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6 must try foods you can't miss while teaching ESL abroad

6 must try foods you can’t miss while teaching ESL abroad

Teaching English overseas offers a wide variety of benefits for every teacher. Whether you’re into traveling and exploring a different landscape, gaining work experience and making money, or making a difference in the lives of others, there is something for everyone. But there is another benefit that should never be overlooked: The food.

Traveling and teaching English abroad is the best way to sample all the food a culture has to offer. There are so many different foods to experience, each with their own regional varieties and styles. Many ESL teachers travel to multiple countries just to try as many different dishes as they can.

Not sure where to start? Check out the list below for some must try foods from 6 different countries. While some of these are available at home as well, nothing compares to tasting a food while exploring its country of origin at the same time.

1. Kimchi in South Korea

6 must try foods you can't miss while teaching ESL abroad

A staple Korean side dish, made from fermented vegetables, which dates back to the Three Kingdoms era (37 BC – 7 AD). Kimchi is served with almost every meal in South Korea. There are many variations made from different seasonings and vegetables. There are also different varieties available depending on the region and time of year. Most often, Kimchi includes napa cabbage and Korean radishes mixed with chili powder or ginger.

Learn more about teaching English in South Korea

2. Pad Thai in Thailand

6 must try foods you can't miss while teaching ESL abroad

Thailand is famous for its street food. Big cities like Bangkok are home to a wide variety of open air markets and food vendors. These vendors serve all kinds of dishes on the street from stalls and carts, or from the canals by boat. You can find everything from fruit and snacks to cooked noodle and rice dishes. One of the most popular of these dishes is Pad Thai: a street food of Thailand that became popular in the country during World War II due to a shortage of rice. Since then, Pad Thai has become one of Thailand’s national dishes, consisting of rice noodles and a wide variety of ingredients such as egg, tofu, fish sauce, dried shrimp, garlic, and palm sugar.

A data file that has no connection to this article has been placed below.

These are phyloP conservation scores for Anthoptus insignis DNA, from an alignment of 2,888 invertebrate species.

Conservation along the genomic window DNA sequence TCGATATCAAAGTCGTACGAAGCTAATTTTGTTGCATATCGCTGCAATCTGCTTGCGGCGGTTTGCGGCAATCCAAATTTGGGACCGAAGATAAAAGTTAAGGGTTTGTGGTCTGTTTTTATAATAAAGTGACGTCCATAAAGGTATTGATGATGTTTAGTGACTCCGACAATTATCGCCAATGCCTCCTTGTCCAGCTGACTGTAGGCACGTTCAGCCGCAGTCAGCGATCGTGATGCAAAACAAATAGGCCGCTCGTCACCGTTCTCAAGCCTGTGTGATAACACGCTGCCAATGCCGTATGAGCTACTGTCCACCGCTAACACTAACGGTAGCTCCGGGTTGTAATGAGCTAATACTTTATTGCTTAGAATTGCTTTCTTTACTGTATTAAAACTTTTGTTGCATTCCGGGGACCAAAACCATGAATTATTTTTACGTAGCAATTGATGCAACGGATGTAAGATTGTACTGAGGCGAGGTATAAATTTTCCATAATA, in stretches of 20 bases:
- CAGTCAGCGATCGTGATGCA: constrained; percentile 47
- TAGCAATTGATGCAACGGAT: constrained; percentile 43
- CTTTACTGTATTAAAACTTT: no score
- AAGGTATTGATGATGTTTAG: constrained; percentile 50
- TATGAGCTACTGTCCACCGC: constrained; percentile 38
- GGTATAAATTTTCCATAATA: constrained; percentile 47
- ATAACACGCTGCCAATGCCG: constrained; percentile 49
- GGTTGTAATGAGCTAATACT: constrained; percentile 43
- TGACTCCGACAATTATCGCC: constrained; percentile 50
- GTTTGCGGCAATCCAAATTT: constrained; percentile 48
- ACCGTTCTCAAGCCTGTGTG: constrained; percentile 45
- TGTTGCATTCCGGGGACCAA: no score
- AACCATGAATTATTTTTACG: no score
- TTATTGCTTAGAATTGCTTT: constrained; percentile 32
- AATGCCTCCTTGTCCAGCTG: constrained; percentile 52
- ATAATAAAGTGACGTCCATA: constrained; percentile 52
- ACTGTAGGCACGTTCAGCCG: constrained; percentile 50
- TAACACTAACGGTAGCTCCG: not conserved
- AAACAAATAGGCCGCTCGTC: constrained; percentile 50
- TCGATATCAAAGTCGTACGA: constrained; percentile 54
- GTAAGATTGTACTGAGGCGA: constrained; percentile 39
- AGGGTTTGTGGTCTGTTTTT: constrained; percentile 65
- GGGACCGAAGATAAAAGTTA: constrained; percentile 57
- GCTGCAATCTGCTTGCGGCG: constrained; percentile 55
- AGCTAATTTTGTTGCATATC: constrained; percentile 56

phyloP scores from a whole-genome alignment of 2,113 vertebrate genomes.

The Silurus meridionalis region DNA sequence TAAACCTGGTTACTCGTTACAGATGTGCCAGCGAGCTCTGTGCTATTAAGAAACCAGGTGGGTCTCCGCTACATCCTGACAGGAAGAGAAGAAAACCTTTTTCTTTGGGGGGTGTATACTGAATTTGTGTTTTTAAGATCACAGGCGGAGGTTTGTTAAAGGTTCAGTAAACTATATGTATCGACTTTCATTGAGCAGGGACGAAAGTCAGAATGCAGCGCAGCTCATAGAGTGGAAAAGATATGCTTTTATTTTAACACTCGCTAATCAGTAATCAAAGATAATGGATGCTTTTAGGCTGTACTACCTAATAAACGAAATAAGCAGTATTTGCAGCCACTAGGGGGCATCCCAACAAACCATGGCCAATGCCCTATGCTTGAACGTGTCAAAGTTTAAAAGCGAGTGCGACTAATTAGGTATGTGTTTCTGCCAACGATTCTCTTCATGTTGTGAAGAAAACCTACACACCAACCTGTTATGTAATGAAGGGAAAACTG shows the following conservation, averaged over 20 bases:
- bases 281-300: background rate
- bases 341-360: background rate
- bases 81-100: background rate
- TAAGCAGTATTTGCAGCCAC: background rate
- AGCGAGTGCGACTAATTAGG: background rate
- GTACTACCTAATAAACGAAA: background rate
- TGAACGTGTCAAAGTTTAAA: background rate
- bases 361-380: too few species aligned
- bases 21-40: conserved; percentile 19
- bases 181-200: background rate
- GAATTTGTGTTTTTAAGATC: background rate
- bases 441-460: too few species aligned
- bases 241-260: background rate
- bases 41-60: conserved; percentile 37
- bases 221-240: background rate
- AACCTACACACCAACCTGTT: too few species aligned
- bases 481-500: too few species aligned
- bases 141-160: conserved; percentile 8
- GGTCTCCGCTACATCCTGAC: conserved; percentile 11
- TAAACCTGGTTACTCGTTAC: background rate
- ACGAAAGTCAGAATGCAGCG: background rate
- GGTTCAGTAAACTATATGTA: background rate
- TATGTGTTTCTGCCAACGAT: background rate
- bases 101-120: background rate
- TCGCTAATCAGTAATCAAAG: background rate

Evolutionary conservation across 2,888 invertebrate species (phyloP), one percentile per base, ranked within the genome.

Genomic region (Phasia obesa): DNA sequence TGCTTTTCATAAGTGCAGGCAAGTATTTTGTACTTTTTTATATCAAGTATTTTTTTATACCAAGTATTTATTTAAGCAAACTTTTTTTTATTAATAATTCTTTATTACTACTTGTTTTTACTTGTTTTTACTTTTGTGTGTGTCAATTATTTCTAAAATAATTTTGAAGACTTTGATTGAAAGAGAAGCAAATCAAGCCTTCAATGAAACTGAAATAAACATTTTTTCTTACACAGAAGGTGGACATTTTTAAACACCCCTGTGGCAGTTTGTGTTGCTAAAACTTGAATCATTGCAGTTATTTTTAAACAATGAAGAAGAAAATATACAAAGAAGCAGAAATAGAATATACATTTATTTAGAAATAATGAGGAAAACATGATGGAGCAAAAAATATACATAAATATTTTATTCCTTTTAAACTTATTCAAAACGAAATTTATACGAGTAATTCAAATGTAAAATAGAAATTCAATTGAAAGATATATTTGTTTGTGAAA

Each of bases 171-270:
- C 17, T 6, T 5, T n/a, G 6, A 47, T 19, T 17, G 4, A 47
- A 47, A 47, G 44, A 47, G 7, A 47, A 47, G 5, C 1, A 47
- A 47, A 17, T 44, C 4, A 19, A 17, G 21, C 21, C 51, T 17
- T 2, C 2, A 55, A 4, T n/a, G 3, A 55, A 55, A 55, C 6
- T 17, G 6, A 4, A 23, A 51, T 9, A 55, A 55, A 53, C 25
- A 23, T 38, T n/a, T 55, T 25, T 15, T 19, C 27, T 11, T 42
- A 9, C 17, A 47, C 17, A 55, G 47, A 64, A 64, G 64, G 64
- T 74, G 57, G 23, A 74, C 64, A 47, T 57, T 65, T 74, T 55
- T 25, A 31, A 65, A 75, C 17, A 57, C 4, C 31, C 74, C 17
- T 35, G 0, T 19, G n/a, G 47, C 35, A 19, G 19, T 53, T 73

Learn more about teaching English in Thailand

3. Wontons in China

6 must try foods you can't miss while teaching ESL abroad

A Traditional Chinese Cuisine that has been enjoyed since the Tang Dynasty (618-907). A dough wrapper is filled and sealed in a simple triangular shape then boiled. Wontons are commonly served in soup and often filled with pork or shrimp, but can be seasoned with a variety of spices, garlic, or vegetables.

Different regions of China bring their own varieties of wontons. In Hong Kong, wontons come in a variety of sizes and can be filled with bamboo shoots as well as the traditional pork or shrimp. This gives them a distinct crunch.

China’s Sichuan region adds chili oil to their wontons, giving them a hot, spicy flavor.

Learn more about Teaching English in China

4. Macarons in France

6 must try foods you can't miss while teaching ESL abroad

This delicate pastry has been produced in monasteries since the 8th century and became famous during the French Revolution. These sweets are made up of two almond meringue shells glued together with a variety of fillings such as butter cream, ganache or jam filling. They also come in a wide variety of flavors and colors.

Learn more about teaching English in France

5. Croquetas in Spain

6 must try foods you can't miss while teaching ESL abroad

A popular tapas dish in Spanish cuisine, derived from the croquette recipe first made in 1691. Croquetas are deep fried rolls covered in bread-crumbs and traditionally filled with ham or mashed potatoes and covered with thick béchamel. Some eateries may offer versions with other fillings such as ground beef, cheese, or vegetables.

Learn more about teaching English in Spain

6. Sushi in Japan

6 must try foods you can't miss while teaching ESL abroad

This well-known Japanese cuisine originated in the Edo period (1603 – 1868) and gained popularity in Tokyo in the 1820’s. Specially prepared rice can be combined with uncooked seafood such as fish, shrimp, eel, or octopus and seaweed wrap to create a wide variety of different rolls and flavors. Common ingredients also include vegetables such as avocado and cucumbers, and occasionally tropical fruits.

Learn more about teaching English in Japan

Hopefully this has whetted your appetite for food and for travel. You owe it to your taste buds to try them all!

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